When backpacking, you need to consider what type of food to bring with you carefully. First, you'll want to ensure enough food to last the entire trip. This means bringing plenty of non-perishable items high in calories, such as granola bars and trail mix.

 You'll also want to make sure you have some lighter, easily-digestible snacks for when you're on the trail, such as candy or fruit. In terms of meals, it's best to stick with simple, easy-to-prepare recipes that don't require a lot of cookware or ingredients. Pasta dishes and rice dishes are always good options, as are freeze-dried meals.

And finally, don't forget to pack some coffee or tea for those mornings when you need an extra boost. With a bit of planning, you can ensure that your backpacking trip is enjoyable and delicious!

Cook Set and Eating Utensils

When you're out on the trail, the last thing you want to worry about is where your next meal is coming from. That's why it's important to always carry a cook set and eating utensils when backpacking.

You can boil water for coffee or tea, cook up a hot meal, and even make s'mores over the campfire with a cook set. Eating utensils may not seem like a big deal, but having a spoon, fork, and knife can make the difference when you're trying to eat a hearty backpacking meal.

Additionally, carrying your own cook set and eating utensils ensures that you won't have to rely on someone else for your next meal. So whether you're cooking for one or feeding a group, be sure to pack a cook set and eating utensils on your next backpacking trip.

Fire Starting Supplies

When backpacking, it's always a good idea to carry a fire-starting kit. You never know when you might need it, and it's better to be safe than sorry. A fire can be used for warmth, cooking, or simply to signal for help.

If you find yourself in an emergency, having a fire can make all the difference. The best way to carry a fire-starting kit is in a waterproof container. This will protect your matches and lighter from the elements and ensure that they will be ready to use when you need them. Be sure to include some tinder and a paper towel or cotton balls soaked in petroleum jelly to make excellent tinder.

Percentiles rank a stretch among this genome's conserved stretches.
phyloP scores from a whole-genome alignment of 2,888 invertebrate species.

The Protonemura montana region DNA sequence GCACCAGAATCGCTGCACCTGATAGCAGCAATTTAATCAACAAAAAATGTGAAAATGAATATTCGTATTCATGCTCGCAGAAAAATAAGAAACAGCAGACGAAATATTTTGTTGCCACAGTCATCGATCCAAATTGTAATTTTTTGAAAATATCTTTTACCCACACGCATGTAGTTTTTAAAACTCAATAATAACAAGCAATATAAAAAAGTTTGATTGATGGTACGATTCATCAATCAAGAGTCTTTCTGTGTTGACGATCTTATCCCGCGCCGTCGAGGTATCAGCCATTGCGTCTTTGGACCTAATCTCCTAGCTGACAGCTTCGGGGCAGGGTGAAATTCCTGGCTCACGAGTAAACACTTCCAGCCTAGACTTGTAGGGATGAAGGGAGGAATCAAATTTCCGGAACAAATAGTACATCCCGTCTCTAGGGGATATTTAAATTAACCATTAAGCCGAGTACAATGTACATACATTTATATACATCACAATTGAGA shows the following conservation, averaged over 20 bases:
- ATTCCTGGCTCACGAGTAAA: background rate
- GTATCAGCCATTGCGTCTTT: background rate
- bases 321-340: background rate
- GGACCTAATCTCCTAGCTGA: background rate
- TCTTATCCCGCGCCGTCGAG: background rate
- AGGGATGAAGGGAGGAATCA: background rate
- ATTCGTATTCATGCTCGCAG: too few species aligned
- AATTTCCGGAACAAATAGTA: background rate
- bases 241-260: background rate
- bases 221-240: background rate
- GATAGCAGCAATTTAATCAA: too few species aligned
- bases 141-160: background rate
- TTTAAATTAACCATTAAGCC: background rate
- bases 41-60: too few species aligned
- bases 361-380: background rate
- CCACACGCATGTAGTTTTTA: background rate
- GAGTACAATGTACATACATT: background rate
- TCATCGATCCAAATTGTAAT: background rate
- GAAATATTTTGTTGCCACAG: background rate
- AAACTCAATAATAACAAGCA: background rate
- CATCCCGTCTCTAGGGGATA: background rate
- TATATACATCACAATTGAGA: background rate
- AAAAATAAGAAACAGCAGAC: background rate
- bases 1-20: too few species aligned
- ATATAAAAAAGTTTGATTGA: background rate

As backpacking involves spending multiple days in the wild, you will definitely need a place to rest, and not just at night. Some trails and areas have resorts and accommodations. But what if you are lost and forced to spend the night in the open? It is always vital to carry your own shelter. The shelter consists of these three items:


Tent camping is a great way to enjoy the outdoors without roughing it too much. Sure, you still have to sleep on the ground, but a tent keeps you dry and protects you from insects and other critters. Tent camping is also relatively easy to set up and take down, and it doesn't require any special equipment. However, the most important reason to carry a tent when backpacking is it provides a sense of security. When you're out in the middle of nowhere, a tent can be a refuge from the elements and a reminder that civilization isn't too far away.

Sleeping Bag

There's nothing quite like crawling into your sleeping bag at the end of a long day when you're out on the trail. But what happens if you don't have a sleeping bag? Suddenly, that comfy campsite doesn't seem quite so appealing.

A tent’s floor is not comfortable or supportive. That's why it's always a good idea to carry a sleeping bag when backpacking, even if you're planning on staying in developed campsites. Sleeping bags provide warmth and insulation, essential for a good night's sleep. They also help keep you dry, which can be important if your tent is leaking or the ground is wet.


There are a few reasons you might want to consider carrying a blanket when backpacking. For one, blankets can help to keep you warm in cold weather. They can also be used as an extra layer of protection if you need to camp in an area with rough terrain. Additionally, blankets can be used as a makeshift shelter in an emergency. And finally, they can simply add an extra layer of comfort to your sleeping setup. So, if you're looking for a versatile piece of gear that can help you stay warm and dry in all kinds of conditions, a blanket is a great option.

Toothbrush and Toothpaste

When you're out in the backcountry, it's important to take care of your belongings, including your toothbrush and toothpaste. Unlike other items in your pack, toothbrushes and toothpaste are personal items that can't be shared. That's why it's essential to clean them regularly, especially if you're using them in a shared space like a tent or campsite.

Toothbrush and toothpaste cleaning isn't just about keeping your own things clean - it's also about preventing the spread of germs. When you're sharing close quarters with others, it's important to do everything you can to prevent the spread of illness.